2. Update the state column value of this role with a transaction. The query is deliberately missing the END; statement to close the transaction.

    yb_demo=# BEGIN TRANSACTION;
        UPDATE users
            SET state = 'IA'
            WHERE id = 212;
    
    BEGIN
    UPDATE 1
    

Find the open transaction

Because the transaction never ends, it wastes resources as an open process.

  1. Check the state of the transaction by opening another ysqlsh instance and finding information about this idle transaction with pg_stat_activity.

    yugabyte=# SELECT datname, pid, application_name, state, query
        FROM pg_stat_activity;
    
     datname  |  pid  | application_name |        state        |                                   query
    ----------+-------+------------------+---------------------+----------------------------------------------------------------------------
     yugabyte | 10381 | ysqlsh           | active              | SELECT datname, pid, application_name, state, query FROM pg_stat_activity;
     yb_demo  | 10033 | ysqlsh           | idle in transaction | UPDATE users SET state = 'IA' WHERE id = 212;
              | 10013 |                  |                     |
    (3 rows)
    
  2. Find the idle transaction's PID. In the sample output in the previous step, it's PID 10033, in the second row.

Terminate the open transaction

  1. Terminate the idle transaction. Replace <pid> with the PID of the process to terminate.

    yugabyte=# SELECT pg_terminate_backend(<pid>);
    
     pg_terminate_backend
    ---------------------------
     t
    (1 row)
    
  2. The pg_terminate_backend function returns t on success, and f on failure. Query pg_stat_activity again in the second terminal, and verify that the idle process has ended.

    yugabyte=# SELECT datname, pid, application_name, state, query
        FROM pg_stat_activity;
    
     datname  |  pid  | application_name | state  |                                   query
    ----------+-------+------------------+--------+----------------------------------------------------------------------------
     yugabyte | 10381 | ysqlsh           | active | SELECT datname, pid, application_name, state, query FROM pg_stat_activity;
              | 10013 |                  |        |
    (2 rows)
    

You can run some time-related queries to help you identify long-running transactions. These are particularly helpful when there are a lot of open connections on that node.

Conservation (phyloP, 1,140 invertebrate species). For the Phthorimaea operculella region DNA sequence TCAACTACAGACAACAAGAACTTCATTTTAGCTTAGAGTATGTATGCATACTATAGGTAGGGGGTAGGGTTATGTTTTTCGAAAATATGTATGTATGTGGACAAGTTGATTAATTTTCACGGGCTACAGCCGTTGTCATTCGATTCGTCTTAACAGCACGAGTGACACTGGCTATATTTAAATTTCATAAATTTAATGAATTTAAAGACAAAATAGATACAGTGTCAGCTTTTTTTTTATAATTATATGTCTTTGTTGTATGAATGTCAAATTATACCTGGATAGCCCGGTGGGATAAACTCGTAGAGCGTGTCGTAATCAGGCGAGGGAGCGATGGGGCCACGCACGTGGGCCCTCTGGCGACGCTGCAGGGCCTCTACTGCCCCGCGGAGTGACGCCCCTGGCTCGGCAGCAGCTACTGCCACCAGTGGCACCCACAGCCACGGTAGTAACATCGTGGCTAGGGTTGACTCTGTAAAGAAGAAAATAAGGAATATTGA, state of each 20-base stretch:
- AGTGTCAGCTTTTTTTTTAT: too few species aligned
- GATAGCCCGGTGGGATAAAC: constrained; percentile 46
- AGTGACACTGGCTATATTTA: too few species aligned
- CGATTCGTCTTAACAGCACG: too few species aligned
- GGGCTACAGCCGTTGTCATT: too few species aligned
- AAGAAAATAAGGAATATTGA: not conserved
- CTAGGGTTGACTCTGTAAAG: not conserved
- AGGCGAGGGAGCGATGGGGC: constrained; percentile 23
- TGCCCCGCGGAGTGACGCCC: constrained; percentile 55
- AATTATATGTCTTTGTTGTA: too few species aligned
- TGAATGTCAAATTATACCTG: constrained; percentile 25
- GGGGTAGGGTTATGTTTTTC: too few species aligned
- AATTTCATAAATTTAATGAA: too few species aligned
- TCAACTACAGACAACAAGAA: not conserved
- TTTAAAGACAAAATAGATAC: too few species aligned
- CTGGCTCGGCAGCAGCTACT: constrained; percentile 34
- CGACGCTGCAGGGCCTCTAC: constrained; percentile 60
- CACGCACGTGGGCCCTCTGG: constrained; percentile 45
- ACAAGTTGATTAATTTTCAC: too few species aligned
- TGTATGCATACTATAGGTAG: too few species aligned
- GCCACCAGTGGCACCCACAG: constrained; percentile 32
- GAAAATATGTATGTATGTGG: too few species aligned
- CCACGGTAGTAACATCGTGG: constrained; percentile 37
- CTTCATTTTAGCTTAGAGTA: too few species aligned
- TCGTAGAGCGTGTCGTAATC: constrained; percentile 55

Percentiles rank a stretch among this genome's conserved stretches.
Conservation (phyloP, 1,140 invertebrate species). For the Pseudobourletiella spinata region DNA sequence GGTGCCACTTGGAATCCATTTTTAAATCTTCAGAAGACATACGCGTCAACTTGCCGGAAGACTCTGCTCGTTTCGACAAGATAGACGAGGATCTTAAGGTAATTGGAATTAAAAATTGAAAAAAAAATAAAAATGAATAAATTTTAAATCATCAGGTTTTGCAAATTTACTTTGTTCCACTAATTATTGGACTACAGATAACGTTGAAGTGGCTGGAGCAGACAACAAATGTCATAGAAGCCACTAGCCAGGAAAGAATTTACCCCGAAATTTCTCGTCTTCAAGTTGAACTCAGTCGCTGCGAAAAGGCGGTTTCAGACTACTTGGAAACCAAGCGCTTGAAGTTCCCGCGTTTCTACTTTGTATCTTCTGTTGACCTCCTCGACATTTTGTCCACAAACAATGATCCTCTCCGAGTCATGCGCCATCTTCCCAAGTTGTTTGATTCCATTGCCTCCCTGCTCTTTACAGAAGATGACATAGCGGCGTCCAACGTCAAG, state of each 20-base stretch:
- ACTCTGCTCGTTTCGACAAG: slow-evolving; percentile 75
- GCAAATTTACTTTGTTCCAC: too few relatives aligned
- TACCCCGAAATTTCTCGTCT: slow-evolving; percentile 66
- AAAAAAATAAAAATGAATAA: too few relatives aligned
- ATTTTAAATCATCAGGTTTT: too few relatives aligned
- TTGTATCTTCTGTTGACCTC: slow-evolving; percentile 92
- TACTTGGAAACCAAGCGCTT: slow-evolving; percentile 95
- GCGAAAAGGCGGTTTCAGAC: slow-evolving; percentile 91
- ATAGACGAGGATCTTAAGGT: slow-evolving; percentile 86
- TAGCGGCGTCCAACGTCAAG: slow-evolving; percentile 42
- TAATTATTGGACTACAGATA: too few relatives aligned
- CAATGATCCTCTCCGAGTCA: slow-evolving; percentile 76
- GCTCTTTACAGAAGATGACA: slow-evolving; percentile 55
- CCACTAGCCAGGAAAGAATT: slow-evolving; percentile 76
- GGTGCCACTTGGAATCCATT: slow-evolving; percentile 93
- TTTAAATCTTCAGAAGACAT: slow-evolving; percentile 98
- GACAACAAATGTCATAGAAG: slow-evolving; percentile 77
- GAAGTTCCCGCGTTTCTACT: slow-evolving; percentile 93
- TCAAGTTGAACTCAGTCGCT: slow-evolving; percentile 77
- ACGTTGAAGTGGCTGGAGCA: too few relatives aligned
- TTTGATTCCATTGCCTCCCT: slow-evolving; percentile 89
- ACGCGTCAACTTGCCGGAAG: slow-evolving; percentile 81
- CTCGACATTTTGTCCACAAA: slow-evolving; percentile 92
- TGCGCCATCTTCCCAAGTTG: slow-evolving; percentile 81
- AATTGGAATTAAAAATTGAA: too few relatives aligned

Get a list of processes ordered by current txn_duration:

yugabyte=# SELECT datname, pid, application_name, state, query, now() - xact_start
    AS txn_duration
    FROM pg_stat_activity
    ORDER BY txn_duration desc;
 datname  |  pid  | application_name | state  |                                  query                                  | txn_duration
----------+-------+------------------+--------+-------------------------------------------------------------------------+--------------
 yugabyte | 17695 | ysqlsh           | idle   |                                                                         |
          | 17519 |                  |        |                                                                         |
 yugabyte | 17540 | ysqlsh           | active | SELECT datname, pid, application_name, state, query, now() - xact_start+| 00:00:00
          |       |                  |        |     AS txn_duration                                                    +|
          |       |                  |        |     FROM pg_stat_activity                                              +|
          |       |                  |        |     ORDER BY txn_duration desc;                                         |
(3 rows)

Get a list of processes where the current transaction has taken more than 1 minute:

yugabyte=# SELECT datname, pid, application_name, state, query, xact_start
    FROM pg_stat_activity
    WHERE now() - xact_start > '1 min';
 datname |  pid  | application_name |        state        |                     query                     |          xact_start
---------+-------+------------------+---------------------+-----------------------------------------------+------------------------------
 yb_demo | 10033 | ysqlsh           | idle in transaction | UPDATE users SET state = 'IA' WHERE id = 212; | 2021-05-06 15:26:28.74615-04
(1 row)